A prominent cruise industry analyst estimates that a proposal in the new tax bill currently moving through Congress would impact the cruise industry.
According to a note from Robin Farley, an analyst with UBS Investment Research, the bill includes a proposed tax generated from the cruise lines of approximately 70 million per year. Based on days in U.S. waters, roughly less than 11 percent of Carnival Corporation’s cruise days, 12 percent of Royal Caribbean Cruises Ltd.’s cruise days and 13 percent of Norwegian Cruise Lines Holdings’ cruise days would be taxable. At a tax rate of 20 percent, that would work out to around a 2 percent effective tax rate.
“If this were passed into law, the cruise lines could respond by training to alter some departure points, though it would be difficult to change that meaningfully, in our view,” Farley said. Farley also noted that cruise lines could pursue the UK tonnage tax regime, which is based on a ship’s weight to try to mitigate the impact of the new tax, although a 2 percent effective tax rate may work out to be less than that.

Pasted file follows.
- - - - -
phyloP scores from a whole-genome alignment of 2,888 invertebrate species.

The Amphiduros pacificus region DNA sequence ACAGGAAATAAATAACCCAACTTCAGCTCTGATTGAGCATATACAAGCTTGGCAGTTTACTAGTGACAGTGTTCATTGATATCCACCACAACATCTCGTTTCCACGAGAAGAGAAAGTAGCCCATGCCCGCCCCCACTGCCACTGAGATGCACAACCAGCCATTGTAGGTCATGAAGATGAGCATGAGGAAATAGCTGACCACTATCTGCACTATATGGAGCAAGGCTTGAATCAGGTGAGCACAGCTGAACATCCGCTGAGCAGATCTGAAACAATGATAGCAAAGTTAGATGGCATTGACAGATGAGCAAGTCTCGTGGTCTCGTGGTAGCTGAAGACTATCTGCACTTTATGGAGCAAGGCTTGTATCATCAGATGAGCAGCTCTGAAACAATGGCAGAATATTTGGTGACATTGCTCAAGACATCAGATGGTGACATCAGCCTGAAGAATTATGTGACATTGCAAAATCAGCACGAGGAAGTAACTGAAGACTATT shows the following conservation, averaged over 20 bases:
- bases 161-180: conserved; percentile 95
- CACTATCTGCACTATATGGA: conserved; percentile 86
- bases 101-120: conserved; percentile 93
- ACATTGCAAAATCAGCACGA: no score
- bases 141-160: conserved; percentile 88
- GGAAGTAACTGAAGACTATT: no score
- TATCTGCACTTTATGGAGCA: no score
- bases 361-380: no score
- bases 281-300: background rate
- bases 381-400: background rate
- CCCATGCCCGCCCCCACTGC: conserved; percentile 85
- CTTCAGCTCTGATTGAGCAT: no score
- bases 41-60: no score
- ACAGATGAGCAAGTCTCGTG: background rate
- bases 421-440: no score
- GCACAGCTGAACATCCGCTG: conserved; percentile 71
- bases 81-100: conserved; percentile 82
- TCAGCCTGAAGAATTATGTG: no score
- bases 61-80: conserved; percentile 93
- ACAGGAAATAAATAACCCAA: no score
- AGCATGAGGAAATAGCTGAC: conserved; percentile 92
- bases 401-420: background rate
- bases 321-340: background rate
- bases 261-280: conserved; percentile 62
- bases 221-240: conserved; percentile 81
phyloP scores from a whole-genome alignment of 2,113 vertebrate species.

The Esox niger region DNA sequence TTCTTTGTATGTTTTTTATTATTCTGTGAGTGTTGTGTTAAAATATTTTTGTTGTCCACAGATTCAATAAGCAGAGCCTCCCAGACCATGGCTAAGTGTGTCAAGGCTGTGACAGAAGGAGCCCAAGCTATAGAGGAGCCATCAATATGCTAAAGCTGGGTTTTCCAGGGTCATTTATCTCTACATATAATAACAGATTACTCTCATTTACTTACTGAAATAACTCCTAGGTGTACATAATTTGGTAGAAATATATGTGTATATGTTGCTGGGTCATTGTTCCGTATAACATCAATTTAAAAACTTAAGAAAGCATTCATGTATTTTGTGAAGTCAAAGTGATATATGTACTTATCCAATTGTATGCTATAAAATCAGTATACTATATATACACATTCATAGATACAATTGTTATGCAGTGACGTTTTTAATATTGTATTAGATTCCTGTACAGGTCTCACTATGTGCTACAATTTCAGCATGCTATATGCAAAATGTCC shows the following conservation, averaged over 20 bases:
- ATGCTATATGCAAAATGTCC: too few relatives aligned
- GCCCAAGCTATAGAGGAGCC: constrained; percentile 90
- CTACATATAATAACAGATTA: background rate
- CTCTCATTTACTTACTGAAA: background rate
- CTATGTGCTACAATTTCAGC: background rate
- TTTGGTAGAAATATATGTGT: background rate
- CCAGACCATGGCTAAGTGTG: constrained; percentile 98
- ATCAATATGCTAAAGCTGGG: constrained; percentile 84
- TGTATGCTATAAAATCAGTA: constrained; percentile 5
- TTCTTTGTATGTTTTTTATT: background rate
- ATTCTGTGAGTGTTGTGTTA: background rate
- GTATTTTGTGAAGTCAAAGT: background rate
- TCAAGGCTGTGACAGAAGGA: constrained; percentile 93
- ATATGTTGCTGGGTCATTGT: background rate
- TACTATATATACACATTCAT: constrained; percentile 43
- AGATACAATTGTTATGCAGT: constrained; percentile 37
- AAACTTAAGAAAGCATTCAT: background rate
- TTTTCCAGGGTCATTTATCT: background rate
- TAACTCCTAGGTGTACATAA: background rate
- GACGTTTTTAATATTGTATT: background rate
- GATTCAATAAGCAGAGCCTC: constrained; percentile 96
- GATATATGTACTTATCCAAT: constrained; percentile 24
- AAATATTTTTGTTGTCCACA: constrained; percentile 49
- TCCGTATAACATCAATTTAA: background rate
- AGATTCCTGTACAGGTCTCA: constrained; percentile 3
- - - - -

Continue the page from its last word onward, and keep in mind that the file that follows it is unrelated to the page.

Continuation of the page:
“Actual legislative text has not been made available so it would be premature to speculate at this time,” a representative of Cruise Lines International Association (CLIA) tells Travel Agent. “However, we are engaged with key policy makers to ensure a vibrant business environment for the cruise industry.”
The UBS Washington policy expert gives the provision a 50 percent chance of surviving in some shape into the final tax legislation, Farley said. The bill could be finalized before the end of the year, and the Senate bill could move to the Senate floor for full consideration after Thanksgiving.